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Originally Posted On: https://ventsmagazine.com/2020/02/14/the-average-medical-malpractice-attorney-fees-you-can-expect-to-pay/

 

Dealing with medical malpractice is a stressful situation and trying to figure out medical malpractice attorney fees might feel overwhelming. We are here to help you during these tough times to figure out the attorney fees you can expect to pay.

Keep reading to learn more and help you during these difficult times.

Contingency Fees

One of the best things about medical malpractice attorneys is that most of them typically work under a contingency fee arrangement. This means that a medical malpractice lawyer will not receive a payment unless they win your case.

If you get nothing in either a settlement or in a trial they get $0. Because of this, a medical malpractice attorney will work hard to make sure that you receive what you deserve. Your lawyer is financially motivated to help you achieve the largest financial award possible.

The percentage that they receive if you win the case depends on what you agree in the beginning. The amount can vary and it can increase if they have to fight for you in a trial. Do not be afraid to negotiate the percentage if you feel it is too high or unfair.

Litigation Costs

These costs include court filing fees, medical witness fees, and the fees to obtain medical records. Most attorneys will pay for the costs initially but will deduct those costs out of the award you receive.

If during your initial consultation your potential attorney mentions that you will have to pay litigation costs upfront this is something else you can negotiate. Ask the lawyer if they will cover the fees upfront and deduct them once they win the settlement award in your favor.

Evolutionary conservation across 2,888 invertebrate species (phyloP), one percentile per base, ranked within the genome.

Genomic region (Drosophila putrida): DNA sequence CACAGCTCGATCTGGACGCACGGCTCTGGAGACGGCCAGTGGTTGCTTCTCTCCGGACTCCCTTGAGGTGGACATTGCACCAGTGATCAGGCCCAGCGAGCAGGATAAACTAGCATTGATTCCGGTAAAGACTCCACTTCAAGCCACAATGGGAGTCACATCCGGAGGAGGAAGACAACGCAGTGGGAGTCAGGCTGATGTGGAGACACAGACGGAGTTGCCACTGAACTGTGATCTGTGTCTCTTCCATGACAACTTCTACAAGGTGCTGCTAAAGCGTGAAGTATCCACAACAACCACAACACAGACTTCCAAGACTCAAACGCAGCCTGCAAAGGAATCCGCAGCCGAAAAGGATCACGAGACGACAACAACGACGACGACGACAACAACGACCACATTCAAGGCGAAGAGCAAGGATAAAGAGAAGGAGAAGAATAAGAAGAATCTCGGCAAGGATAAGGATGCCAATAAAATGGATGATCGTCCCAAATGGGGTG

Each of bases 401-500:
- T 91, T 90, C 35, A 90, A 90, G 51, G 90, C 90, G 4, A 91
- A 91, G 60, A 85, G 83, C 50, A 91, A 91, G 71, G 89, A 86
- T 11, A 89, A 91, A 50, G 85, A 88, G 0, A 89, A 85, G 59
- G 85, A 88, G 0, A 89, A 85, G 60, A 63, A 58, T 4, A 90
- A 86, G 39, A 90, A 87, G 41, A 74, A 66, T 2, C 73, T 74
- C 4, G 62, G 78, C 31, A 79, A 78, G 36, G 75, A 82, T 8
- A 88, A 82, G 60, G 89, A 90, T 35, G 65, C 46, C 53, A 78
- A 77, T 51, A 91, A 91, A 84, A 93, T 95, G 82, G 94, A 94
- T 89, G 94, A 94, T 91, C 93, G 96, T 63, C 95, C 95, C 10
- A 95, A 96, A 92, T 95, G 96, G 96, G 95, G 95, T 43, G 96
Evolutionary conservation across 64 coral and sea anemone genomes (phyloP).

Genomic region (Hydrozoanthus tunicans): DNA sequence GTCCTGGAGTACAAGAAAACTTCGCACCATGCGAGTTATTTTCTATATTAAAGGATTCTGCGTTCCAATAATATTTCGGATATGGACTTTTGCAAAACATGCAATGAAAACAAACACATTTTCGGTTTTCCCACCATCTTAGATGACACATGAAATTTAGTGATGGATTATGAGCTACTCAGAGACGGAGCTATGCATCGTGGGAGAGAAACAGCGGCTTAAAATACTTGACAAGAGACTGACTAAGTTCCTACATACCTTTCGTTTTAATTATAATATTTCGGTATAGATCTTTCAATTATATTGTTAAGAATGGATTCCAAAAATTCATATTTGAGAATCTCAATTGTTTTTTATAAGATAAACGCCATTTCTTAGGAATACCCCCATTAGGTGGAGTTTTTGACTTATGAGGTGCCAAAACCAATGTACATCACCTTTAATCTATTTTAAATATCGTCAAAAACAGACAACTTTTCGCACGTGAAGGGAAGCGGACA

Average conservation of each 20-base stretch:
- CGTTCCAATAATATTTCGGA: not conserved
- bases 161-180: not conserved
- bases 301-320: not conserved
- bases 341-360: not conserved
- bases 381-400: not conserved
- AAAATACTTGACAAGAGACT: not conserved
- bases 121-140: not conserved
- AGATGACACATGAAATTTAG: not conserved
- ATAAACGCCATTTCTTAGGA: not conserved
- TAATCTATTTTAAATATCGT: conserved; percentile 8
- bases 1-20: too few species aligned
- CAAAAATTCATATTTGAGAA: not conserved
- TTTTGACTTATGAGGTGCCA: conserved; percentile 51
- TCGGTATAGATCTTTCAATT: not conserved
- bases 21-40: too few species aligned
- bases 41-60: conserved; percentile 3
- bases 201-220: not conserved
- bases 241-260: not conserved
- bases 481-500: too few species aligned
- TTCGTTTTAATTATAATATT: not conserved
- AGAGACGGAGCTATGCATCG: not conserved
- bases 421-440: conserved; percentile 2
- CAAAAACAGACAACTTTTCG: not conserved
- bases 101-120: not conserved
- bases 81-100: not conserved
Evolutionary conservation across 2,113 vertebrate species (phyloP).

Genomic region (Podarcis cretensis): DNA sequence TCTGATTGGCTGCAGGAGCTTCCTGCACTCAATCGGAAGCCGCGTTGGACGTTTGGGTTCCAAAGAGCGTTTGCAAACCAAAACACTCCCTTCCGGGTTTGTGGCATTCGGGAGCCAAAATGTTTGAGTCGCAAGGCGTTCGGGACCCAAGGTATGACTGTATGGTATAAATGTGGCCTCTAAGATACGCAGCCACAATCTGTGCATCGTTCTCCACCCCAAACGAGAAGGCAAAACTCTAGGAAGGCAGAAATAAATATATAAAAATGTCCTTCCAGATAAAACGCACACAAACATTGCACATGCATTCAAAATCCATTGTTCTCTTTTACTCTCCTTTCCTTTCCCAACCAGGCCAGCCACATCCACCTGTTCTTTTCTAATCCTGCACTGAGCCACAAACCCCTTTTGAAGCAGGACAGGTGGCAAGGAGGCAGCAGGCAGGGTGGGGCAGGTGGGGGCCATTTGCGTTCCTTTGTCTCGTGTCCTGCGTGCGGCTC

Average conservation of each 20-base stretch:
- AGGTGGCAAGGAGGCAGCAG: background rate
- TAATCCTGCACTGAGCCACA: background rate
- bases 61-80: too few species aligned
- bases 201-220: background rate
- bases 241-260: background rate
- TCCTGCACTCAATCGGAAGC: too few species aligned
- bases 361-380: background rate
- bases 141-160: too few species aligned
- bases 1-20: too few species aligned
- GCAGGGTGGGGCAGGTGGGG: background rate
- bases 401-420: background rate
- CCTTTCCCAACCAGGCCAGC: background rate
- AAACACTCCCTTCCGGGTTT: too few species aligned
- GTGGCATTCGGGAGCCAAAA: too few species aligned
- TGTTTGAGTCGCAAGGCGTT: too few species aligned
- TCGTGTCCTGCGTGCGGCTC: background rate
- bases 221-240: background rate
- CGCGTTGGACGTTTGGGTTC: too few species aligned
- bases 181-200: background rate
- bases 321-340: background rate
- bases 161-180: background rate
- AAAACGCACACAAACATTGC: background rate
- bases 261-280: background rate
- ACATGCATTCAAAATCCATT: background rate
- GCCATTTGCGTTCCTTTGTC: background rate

State Laws

Depending on what state you live in there might be a maximum amount an attorney is allowed to charge from your settlement. Make sure that you double-check the laws in your state to make sure your attorney is not breaking any laws.

For example, in Oklahoma, an attorney is not allowed to charge more than 50% of the net judgment. Other states have sliding scale fees that have to be followed. For example, in California, the attorney is not allowed to collect more than 40% of the first $50,000, no more than 1/3 of the next $50,000, and no more than 25% of the next $500,000.00.

Before you meet with any attorneys to review your case make sure you check your state laws. This will help you in case anyone is trying to pull a fast one on you.

Now You Are More Informed on Medical Malpractice Attorney Fees 

We hope that after reading this article you are now feeling less overwhelmed and stressed about medical malpractice attorney fees. We understand that this must be a difficult and stressful situation but want to help you make educated and informed decisions.

Did you find this blog post helpful? Make sure you check back often to always stay in the know!